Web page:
Presence is part of who you are, not just something you do.
Are you tired of missing ideas?
Are you yearning to get “on the floor” and really experience the pulse of your business?
Are you so crazed keeping up that you’ve lost track of how to spend real time with people and understand them, and they you?
Are you ready to get out of the squirrel cage and be the kind of leader people feel they know and trust?
Do you have your own stories about how being totally in the moment has had an impact on you and others, or is time just slipping by?
If you answered yes to any of those questions, this book is for you.
The concept of being present is practically extinct, yet has never been more needed in leadership. If you understand and vigorously live out this idea of being present, it can transform your effectiveness. It can magnify your influence. It can change lives, including your own.
If you want to win the war over the most effective use of your time, you must take it head on.
This book is not just about picking up some new management trick, a few pointers, or something you will plug-and-play with how you lead today. There are countless books out there on strategy, vision, execution—oh, and yes, time management. While these leadership qualities are important, we believe the most effective way to lead people is to be fully present, which means your presence is part of who you are, not just something you do.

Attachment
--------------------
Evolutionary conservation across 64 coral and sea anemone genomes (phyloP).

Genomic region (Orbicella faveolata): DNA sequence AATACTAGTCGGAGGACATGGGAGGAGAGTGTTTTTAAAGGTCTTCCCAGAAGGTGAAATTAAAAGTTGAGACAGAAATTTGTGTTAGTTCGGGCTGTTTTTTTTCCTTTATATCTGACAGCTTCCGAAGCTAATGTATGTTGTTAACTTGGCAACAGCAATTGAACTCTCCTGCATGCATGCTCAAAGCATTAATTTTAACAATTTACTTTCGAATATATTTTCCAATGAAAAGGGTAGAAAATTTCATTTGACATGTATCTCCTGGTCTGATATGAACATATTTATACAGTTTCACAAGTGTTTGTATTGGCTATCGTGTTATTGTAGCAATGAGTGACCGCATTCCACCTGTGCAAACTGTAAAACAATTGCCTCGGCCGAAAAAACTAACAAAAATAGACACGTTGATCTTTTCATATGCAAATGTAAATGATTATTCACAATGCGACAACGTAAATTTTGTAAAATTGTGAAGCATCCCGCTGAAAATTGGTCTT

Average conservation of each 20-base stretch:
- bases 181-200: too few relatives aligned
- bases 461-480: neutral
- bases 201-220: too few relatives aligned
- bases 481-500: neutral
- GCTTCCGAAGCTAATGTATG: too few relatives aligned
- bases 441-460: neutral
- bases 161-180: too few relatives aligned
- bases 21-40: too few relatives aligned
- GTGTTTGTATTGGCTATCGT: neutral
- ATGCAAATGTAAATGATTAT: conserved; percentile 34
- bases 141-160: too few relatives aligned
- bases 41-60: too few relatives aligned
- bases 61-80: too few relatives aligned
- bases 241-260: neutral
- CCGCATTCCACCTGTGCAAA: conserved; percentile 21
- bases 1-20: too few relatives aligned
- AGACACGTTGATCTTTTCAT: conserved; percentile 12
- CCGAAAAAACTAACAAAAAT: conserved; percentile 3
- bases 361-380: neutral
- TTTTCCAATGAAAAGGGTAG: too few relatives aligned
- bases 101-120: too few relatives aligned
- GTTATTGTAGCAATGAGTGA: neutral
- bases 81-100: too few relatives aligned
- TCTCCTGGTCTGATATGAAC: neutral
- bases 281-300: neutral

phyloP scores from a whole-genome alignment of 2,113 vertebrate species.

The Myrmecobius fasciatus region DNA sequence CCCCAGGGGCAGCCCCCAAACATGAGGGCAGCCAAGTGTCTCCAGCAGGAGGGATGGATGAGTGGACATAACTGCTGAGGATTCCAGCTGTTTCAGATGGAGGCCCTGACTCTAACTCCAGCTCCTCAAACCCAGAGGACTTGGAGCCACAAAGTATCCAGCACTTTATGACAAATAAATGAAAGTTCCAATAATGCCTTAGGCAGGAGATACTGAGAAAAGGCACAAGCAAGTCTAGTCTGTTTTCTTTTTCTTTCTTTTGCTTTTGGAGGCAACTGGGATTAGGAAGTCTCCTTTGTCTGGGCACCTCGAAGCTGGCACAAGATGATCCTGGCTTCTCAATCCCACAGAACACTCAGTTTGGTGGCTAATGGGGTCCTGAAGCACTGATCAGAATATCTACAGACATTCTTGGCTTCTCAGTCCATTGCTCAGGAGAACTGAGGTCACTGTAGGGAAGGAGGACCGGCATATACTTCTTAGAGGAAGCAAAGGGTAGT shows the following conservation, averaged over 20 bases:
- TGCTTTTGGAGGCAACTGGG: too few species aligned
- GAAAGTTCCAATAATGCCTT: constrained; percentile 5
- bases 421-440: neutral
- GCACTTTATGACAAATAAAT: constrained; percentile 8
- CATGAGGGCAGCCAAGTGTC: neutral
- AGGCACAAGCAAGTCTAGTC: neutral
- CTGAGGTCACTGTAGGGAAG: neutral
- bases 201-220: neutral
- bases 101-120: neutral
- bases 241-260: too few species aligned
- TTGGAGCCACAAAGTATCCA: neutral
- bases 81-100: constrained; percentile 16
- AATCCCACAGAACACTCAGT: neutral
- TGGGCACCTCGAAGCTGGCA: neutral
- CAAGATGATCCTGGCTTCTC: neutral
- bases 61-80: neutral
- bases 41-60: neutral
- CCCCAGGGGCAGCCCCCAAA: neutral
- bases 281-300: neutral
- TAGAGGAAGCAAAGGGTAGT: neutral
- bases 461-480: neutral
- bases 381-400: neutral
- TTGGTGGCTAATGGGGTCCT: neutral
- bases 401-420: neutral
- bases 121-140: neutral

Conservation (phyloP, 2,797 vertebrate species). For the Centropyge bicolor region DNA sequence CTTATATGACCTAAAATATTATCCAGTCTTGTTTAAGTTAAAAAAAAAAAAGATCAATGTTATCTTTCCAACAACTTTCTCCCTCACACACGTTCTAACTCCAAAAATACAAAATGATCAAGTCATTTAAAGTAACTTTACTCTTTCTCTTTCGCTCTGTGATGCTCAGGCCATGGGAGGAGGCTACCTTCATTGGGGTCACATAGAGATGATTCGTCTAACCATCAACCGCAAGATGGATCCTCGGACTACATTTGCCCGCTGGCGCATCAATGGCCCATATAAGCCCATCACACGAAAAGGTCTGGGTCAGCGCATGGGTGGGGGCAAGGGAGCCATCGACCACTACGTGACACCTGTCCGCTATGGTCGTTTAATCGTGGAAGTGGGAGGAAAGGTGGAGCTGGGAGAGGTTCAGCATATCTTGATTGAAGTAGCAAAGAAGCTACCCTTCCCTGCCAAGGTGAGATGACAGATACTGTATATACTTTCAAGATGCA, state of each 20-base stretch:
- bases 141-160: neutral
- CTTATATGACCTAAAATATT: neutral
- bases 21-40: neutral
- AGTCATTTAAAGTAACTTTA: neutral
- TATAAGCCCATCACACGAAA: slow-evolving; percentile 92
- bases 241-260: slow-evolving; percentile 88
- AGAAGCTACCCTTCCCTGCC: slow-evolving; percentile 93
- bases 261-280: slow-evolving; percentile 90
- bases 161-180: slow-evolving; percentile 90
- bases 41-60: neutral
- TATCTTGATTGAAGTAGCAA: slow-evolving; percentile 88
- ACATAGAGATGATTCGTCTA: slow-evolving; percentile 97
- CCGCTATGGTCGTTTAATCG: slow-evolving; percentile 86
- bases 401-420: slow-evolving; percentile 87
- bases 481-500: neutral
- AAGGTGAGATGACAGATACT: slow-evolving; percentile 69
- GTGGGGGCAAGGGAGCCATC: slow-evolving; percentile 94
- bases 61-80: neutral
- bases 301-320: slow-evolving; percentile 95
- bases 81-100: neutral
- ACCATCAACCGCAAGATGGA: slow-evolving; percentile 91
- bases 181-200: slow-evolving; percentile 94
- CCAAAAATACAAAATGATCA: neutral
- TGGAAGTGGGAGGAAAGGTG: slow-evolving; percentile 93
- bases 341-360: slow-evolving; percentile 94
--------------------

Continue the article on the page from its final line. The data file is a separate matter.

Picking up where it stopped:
Everything said in this book is intended to equip you with the tools to unleash the natural pride that people can have in their work, their desire to have their company succeed. Succeed fabulously. When you consider who has had the most dramatic impact on you as a person and as a leader, it is almost always someone who was present in the ways depicted in this book.